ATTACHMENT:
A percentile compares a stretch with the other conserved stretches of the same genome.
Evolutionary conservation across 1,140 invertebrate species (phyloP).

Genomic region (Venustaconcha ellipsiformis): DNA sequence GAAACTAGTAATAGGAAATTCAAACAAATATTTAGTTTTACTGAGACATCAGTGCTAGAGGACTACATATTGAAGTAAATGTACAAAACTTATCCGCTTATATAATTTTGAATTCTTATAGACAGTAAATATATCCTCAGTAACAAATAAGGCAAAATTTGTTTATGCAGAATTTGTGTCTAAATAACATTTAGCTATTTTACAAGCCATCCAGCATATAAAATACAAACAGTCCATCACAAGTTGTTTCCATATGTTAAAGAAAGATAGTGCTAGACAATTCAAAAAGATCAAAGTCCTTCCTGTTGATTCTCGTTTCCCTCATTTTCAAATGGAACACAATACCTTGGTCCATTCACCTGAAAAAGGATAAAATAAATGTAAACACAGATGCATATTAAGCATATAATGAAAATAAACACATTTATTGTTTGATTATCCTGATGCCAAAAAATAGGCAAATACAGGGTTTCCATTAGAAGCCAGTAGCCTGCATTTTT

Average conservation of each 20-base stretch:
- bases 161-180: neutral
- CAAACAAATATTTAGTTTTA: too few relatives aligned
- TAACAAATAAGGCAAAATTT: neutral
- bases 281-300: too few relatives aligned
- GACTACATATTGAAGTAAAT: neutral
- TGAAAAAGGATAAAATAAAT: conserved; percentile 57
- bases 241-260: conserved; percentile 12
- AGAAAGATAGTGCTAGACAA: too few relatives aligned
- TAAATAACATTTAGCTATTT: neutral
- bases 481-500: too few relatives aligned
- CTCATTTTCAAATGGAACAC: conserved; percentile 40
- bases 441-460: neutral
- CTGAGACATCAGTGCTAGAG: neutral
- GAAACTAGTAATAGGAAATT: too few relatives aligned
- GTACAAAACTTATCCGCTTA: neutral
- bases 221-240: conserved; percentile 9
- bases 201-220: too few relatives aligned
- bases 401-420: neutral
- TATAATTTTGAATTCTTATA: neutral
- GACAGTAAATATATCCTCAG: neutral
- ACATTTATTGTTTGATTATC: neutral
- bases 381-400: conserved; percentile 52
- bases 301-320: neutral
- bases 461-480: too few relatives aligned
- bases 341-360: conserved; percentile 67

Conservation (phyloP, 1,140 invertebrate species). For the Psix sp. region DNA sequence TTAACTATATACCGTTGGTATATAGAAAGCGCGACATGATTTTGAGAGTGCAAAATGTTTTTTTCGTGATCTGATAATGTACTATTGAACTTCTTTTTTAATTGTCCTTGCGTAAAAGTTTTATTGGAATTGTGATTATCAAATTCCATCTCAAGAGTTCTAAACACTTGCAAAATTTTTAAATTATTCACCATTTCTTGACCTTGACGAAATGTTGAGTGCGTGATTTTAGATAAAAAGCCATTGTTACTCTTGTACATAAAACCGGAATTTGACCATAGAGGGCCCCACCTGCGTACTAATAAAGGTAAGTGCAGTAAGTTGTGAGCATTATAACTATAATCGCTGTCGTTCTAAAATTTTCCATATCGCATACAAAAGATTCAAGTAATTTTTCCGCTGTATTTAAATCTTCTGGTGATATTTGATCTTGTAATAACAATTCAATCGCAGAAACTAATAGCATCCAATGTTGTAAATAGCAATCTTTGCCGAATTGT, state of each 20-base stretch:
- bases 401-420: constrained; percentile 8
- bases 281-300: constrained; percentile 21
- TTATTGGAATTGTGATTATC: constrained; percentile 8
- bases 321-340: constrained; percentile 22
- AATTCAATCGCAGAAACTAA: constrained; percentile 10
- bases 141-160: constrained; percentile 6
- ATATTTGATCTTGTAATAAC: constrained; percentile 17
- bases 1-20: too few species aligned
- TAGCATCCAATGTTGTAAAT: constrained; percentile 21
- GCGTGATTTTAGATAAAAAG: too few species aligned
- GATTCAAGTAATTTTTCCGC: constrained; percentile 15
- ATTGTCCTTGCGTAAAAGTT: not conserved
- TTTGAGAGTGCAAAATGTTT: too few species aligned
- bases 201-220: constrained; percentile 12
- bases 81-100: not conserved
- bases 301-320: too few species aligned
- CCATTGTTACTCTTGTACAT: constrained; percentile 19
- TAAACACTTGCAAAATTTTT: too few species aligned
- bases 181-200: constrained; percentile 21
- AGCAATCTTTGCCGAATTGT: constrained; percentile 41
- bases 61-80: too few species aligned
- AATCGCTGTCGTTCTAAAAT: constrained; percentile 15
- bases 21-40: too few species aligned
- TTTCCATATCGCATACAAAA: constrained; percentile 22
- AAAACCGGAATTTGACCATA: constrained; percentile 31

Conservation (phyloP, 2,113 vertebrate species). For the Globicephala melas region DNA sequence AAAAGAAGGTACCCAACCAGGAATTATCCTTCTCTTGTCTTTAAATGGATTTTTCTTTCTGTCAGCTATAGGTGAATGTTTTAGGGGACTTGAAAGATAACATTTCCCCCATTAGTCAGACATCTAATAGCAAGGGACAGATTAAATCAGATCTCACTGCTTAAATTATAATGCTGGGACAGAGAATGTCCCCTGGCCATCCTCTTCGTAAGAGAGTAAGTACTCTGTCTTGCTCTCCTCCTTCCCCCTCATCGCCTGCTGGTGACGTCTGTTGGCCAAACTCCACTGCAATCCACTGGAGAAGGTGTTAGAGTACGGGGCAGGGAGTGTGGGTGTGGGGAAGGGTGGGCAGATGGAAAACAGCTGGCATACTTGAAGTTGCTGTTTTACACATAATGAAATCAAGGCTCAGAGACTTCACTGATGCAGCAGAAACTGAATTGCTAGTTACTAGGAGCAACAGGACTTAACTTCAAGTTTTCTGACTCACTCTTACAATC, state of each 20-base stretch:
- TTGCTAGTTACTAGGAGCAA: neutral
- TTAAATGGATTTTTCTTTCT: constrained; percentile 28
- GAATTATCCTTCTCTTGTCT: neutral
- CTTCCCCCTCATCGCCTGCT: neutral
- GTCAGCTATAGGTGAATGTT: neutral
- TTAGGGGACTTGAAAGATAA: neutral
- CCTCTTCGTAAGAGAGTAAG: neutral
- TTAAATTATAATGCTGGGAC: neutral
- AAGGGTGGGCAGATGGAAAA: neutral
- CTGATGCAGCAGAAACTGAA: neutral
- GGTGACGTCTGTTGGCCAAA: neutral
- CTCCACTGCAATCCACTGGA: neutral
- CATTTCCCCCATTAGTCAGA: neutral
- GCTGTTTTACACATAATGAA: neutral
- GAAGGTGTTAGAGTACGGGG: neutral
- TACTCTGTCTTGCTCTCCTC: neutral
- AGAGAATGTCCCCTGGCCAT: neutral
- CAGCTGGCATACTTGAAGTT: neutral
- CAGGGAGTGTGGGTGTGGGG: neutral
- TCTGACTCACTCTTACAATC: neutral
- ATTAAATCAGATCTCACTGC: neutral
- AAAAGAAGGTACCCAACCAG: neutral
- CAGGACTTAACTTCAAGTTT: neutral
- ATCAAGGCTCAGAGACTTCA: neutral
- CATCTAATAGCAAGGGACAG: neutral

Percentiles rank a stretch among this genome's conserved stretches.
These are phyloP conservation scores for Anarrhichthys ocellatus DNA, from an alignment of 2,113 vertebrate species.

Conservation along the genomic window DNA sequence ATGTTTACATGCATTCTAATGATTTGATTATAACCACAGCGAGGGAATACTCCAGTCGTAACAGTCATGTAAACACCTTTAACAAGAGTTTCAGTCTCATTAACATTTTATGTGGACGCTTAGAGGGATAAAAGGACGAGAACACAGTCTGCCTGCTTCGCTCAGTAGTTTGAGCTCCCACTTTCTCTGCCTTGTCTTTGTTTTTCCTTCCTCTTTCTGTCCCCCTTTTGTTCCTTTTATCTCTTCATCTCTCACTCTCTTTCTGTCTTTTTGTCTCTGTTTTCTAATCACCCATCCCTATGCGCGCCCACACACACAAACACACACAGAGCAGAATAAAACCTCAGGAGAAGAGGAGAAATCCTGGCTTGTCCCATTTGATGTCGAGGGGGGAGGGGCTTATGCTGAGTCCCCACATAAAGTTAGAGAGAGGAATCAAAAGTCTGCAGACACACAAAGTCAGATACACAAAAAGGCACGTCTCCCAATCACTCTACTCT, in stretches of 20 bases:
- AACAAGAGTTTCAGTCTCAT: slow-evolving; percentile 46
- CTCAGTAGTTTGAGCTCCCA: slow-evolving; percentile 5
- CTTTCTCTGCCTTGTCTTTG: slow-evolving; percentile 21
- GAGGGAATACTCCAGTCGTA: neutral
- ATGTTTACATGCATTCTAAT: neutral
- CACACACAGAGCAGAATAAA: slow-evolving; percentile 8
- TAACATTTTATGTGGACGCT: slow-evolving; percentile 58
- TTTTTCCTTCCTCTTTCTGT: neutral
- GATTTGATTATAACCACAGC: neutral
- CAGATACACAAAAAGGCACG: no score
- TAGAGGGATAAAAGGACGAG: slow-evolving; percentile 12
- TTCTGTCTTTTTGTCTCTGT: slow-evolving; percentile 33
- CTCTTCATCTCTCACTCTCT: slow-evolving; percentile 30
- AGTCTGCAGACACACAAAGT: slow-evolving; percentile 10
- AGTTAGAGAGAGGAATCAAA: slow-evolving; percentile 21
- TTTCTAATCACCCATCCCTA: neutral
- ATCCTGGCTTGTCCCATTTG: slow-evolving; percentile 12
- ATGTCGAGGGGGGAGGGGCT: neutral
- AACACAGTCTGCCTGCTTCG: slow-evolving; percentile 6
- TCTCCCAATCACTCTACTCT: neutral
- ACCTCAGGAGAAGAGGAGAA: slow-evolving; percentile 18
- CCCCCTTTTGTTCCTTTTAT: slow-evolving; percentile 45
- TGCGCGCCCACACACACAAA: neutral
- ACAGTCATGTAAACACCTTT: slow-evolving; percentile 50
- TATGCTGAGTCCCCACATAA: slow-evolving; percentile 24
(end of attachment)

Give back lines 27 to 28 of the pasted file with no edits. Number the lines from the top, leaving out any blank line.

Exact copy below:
- bases 301-320: neutral
- bases 461-480: too few relatives aligned